Judge Rouse properly excluded, under G.S. 15A-701(b)(1)(d), the period of time from defendant's motion for change of venue (17 January 1979) to Judge McKinnon's order granting defendant's motion and transferring the cases to Chatham County for trial.[1]

We do not deem it necessary to rule on the question of additional exclusionary periods since, according to our calculations, defendant was tried within 120 days of his indictment. We note that 195 days elapsed from defendant's indictment to his trial, but, of those 195 days, 148 were properly excluded due to the pendency of defendant's motion for change of venue. Defendant's first trial, therefore, was held within the 120-day period.

*917 We do not accept defendant's contention that Judge Rouse improperly overruled other judges involved in defendant's trial by retroactively excluding periods of time for motions and orders in which the respective judges had made no rulings concerning exclusion. We read the Speedy Trial Act to authorize the trial judge, who hears the motion to dismiss on the grounds that defendant was not given a speedy trial, to calculate exclusionary periods. Certainly the silence of other judges as to exclusionary periods cannot mean that they intended such periods not to be excluded, as defendant argues. It was, therefore, proper for Judge Rouse to calculate exclusionary periods.

Defendant's second speedy trial argument is that, because his arraignment at his first trial was improper, the first trial was a nullity. Therefore, according to defendant, the calculation of time elapsing before his second trial (16 June 1980) should have started at his 2 January 1979 indictments. Since we have already determined that defendant's arraignment was proper, this question is moot.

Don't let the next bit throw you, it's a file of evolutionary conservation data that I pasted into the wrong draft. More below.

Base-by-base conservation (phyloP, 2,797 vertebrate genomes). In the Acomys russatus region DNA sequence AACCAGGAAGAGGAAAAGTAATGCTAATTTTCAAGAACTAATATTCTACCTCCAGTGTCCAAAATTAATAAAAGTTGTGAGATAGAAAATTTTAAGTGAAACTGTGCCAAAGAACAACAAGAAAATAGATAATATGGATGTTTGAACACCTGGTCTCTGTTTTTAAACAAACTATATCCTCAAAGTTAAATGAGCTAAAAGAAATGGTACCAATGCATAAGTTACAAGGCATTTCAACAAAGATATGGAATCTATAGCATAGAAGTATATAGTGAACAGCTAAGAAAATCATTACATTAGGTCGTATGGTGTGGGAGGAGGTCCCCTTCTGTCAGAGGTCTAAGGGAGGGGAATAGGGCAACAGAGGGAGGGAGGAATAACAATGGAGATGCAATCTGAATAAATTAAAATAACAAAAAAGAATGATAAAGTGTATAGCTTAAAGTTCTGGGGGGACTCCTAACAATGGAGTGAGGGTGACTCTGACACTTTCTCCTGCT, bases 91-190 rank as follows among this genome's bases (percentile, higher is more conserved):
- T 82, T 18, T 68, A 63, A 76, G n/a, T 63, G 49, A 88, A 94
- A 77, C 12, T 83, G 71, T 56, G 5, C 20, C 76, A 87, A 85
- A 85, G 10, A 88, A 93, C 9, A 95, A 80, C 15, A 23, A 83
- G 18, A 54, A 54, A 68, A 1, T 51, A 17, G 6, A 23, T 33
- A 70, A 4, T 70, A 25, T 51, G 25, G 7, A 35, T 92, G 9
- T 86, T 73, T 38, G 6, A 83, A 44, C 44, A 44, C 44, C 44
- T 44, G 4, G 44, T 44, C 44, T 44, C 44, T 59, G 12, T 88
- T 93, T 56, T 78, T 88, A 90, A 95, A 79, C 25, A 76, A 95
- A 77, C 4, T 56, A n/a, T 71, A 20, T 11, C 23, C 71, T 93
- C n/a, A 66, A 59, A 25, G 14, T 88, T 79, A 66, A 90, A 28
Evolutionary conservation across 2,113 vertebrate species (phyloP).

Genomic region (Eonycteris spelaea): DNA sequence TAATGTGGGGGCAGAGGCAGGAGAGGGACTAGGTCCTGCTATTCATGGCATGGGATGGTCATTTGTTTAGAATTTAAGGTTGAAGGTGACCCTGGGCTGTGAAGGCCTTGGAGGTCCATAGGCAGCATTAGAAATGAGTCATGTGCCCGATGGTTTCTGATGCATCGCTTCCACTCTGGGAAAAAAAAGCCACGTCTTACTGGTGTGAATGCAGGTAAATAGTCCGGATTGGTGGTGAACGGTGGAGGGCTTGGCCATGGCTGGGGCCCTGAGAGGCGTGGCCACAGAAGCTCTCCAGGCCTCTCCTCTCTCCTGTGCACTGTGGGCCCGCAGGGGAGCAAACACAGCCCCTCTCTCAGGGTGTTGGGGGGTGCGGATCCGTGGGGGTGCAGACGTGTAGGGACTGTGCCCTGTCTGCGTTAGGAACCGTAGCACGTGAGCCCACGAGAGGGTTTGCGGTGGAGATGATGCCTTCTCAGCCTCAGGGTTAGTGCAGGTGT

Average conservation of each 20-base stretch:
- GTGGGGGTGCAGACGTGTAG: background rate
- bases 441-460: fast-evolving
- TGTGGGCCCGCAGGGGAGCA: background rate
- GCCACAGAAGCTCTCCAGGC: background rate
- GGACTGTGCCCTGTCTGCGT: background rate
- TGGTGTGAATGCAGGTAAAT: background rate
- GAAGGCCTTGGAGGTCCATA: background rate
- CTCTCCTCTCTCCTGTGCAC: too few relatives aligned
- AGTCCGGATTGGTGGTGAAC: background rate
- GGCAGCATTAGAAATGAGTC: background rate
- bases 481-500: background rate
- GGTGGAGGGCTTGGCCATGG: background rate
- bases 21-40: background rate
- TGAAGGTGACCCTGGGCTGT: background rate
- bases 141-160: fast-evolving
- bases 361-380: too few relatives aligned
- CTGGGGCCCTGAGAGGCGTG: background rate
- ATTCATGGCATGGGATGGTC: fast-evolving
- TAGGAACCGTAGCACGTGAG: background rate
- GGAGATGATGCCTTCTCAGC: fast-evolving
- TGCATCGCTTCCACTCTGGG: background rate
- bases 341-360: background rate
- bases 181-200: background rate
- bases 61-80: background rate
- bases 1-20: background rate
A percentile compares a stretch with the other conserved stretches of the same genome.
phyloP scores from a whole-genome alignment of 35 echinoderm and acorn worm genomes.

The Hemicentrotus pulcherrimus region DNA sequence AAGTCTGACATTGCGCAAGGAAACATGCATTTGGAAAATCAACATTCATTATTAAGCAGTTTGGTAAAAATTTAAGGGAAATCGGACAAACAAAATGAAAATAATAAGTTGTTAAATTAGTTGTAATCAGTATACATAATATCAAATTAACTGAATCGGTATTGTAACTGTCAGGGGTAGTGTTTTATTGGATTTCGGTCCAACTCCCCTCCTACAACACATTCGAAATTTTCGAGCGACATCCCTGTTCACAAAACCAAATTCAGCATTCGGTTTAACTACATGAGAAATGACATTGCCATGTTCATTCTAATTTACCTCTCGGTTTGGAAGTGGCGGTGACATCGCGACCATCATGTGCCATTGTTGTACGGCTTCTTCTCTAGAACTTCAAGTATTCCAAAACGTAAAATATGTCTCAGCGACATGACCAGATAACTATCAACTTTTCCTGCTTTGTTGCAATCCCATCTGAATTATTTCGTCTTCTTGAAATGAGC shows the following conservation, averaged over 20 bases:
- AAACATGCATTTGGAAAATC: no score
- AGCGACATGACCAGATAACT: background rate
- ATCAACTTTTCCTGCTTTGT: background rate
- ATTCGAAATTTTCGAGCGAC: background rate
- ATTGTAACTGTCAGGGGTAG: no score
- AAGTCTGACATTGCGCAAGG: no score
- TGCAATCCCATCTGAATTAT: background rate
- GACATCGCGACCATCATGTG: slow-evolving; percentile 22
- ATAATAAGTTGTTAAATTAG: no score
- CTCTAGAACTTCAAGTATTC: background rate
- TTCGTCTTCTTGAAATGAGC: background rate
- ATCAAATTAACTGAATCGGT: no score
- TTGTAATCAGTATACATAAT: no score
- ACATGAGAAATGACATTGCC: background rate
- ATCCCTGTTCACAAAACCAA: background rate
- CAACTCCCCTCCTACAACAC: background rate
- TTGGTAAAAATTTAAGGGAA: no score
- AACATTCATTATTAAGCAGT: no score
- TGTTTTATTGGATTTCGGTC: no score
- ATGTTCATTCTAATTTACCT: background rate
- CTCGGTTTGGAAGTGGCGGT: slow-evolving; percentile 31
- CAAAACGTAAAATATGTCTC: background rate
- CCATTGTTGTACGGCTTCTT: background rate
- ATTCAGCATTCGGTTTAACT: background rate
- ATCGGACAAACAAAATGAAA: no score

Defendant's final, alternative speedy trial argument is that more than the statutory period of 120 days elapsed from his mistrial of 21 July 1979 until his second trial on 16 June 1980. G.S. 15A-701(a1)(4) allows the state 120 days from the declaration of a mistrial to try a defendant again. We note that there were 331 days between defendant's mistrial and his second trial. In order to complete the analysis necessary to determine whether defendant was denied a speedy trial under North Carolina law, we must again examine the G.S. 15A-701(b) exclusionary periods allowed by Judge Brewer who denied defendant's motion to dismiss. Judge Brewer found the following facts pertinent to defendant's present argument:

5. This case was scheduled for trial on the 5th day of November, 1979. On the 5th day of November, 1979, in the Superior Court of Chatham County before Judge Donald Smith, the defendant made a motion for a continuance. The basis for the defendant's motion was the unavailability of an essential witness for the defendant. The defendant's motion for a continuance was allowed on the 5th day of November, 1979. The witness became available by virtue of his recapture by authorities on or about the 3rd day of June, 1980. 6. As a part of the order allowing the defendant's motion for a continuance, Judge Smith entered the following Order. "It is further ordered that a period of time between this date, November 5, 1979, and such time as a special session of Court may be scheduled shall be excluded from making all computations under the 120 day rule contained in subsection 7 of Chapter 15A of the General Statutes of the State of North Carolina." 7. A tentative special term of Superior Court was scheduled on the 28th day of January, 1980, but was cancelled by the Administrative Office of the Courts, acting under the authority of the Chief Justice of the State of North Carolina, because of the continued unavailability of the witness for the defendant, and because of legitimate scheduling conflicts precluding the appearance of the attorney for the State of North Carolina, Mr. Lester Chalmers. 8. Between January 1, 1980, and June 16th, 1980, there were two weeks of regularly scheduled Criminal Superior Court in Chatham County, February 11th and April 21st. During these two weeks, the Court was fully utilized for the trial of criminal cases, specifically ten days of actual Court during those two week sessions. 9. The Administrative Office of the Courts designated the 16th day of June, 1980, a regular term of Criminal Superior Court for Chatham County, as the appropriate week for the trial of this action....